For two weeks, the only thing Americans knew about Special Counsel Robert Mueller's report on the Russia scandal is what Bill Barr, Donald Trump's handpicked attorney general, was willing to tell us. The Republican lawyer released a curious summary -- which he later insisted wasn't a summary -- telling the White House what it wanted to hear, and the political world was asked to accept Barr's characterization of the Mueller report at face value.
Those who did so may have been a little too quick to rush to judgment. Last night, the attorney general's description of the Mueller report started receiving some significant pushback -- from Team Mueller itself. The New York Times was first to report:
Some of Robert S. Mueller III's investigators have told associates that Attorney General William P. Barr failed to adequately portray the findings of their inquiry and that they were more troubling for President Trump than Mr. Barr indicated, according to government officials and others familiar with their simmering frustrations.
You don't say. The report Donald Trump and his team initially said they wanted everyone to see, only to quickly change their minds without explanation, and which is currently being kept secret by the president's own attorney general, may paint Trump in unflattering light despite his assertions about total exoneration and vindication?
Raise your hand if you didn't see this coming.
It's worth emphasizing that over the course of the nearly two-year special counsel investigation, Mueller and his office have been remarkably, and at times exasperatingly, silent. No leaks, no drama, no interviews, no political games. The office was a steel trap from which no light could exit.
That is, until now, as special counsel investigators take in Barr's efforts and the Republican campaign to shape public understanding of the investigation's findings. Some of these investigators now appear willing to signal to the public: Barr isn't giving Americans the whole story.
Indeed, according to the Times' report, Mueller and his team prepared their own summaries of their findings. Barr appears to have taken it upon himself to write his own description of the special counsel's report -- which, again, he hasn't released -- that isn't entirely in line with the original summaries.
Reinforcing impressions that Team Mueller is suddenly eager to get the word out, the Washington Post had a report of its own overnight, which emphasized, among other things, that the special counsel investigators "have complained to close associates that the evidence they gathered on [presidential obstruction of justice] was alarming and significant."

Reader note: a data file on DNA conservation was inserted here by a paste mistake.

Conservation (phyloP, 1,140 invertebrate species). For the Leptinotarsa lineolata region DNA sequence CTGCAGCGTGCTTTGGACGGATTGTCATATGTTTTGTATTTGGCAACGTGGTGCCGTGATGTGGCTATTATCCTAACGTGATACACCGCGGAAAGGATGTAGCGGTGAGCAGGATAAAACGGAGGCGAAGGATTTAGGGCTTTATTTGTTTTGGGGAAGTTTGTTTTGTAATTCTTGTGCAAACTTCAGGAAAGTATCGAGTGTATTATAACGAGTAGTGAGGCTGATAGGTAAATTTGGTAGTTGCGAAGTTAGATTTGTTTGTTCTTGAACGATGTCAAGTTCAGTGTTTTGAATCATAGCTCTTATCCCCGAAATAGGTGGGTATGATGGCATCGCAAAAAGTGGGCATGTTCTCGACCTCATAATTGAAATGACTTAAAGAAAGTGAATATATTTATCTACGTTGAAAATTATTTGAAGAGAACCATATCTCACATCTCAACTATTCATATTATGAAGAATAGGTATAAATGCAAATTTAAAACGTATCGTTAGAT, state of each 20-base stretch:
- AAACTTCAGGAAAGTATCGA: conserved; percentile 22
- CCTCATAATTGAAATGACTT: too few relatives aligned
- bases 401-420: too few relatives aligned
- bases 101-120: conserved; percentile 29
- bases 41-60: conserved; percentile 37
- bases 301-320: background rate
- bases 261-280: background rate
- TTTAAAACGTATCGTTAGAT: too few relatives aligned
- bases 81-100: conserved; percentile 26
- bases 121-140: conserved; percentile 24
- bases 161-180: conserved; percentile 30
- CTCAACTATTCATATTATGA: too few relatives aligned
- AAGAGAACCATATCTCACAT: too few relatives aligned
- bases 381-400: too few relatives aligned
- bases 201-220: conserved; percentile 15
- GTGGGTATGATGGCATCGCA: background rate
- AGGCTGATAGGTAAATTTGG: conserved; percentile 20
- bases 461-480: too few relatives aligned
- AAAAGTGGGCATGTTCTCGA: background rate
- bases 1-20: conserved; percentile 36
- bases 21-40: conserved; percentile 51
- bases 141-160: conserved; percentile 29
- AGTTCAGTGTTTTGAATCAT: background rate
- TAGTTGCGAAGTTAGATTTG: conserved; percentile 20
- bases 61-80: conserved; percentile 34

The article added:
Some members of the office were particularly disappointed that Barr did not release summary information the special counsel team had prepared, according to two people familiar with their reactions."There was immediate displeasure from the team when they saw how the attorney general had characterized their work instead," according one U.S. official briefed on the matter.Summaries were prepared for different sections of the report, with a view that they could made public, the official said.The report was prepared "so that the front matter from each section could have been released immediately — or very quickly," the official said. "It was done in a way that minimum redactions, if any, would have been necessary, and the work would have spoken for itself."
Barr, for reasons that are unclear, not only failed to disclose these summaries, he also failed to acknowledge that the summaries exist, choosing instead to prepare his own vague non-summary summary that didn't include a single full sentence from the original document.
The fight over disclosing the Mueller report has been intense. It's about to be turned up to 11.
Update: NBC News has a report of its own on this story that's worth your time: "Some members of special counsel Robert Mueller's team have expressed frustration that Attorney General William Barr cleared President Donald Trump of obstruction of justice, and they believe the evidence that Trump sought to impede the investigation is stronger than Barr suggested in his March letter summarizing Mueller's findings, a U.S. official who has spoken with the members tells NBC News."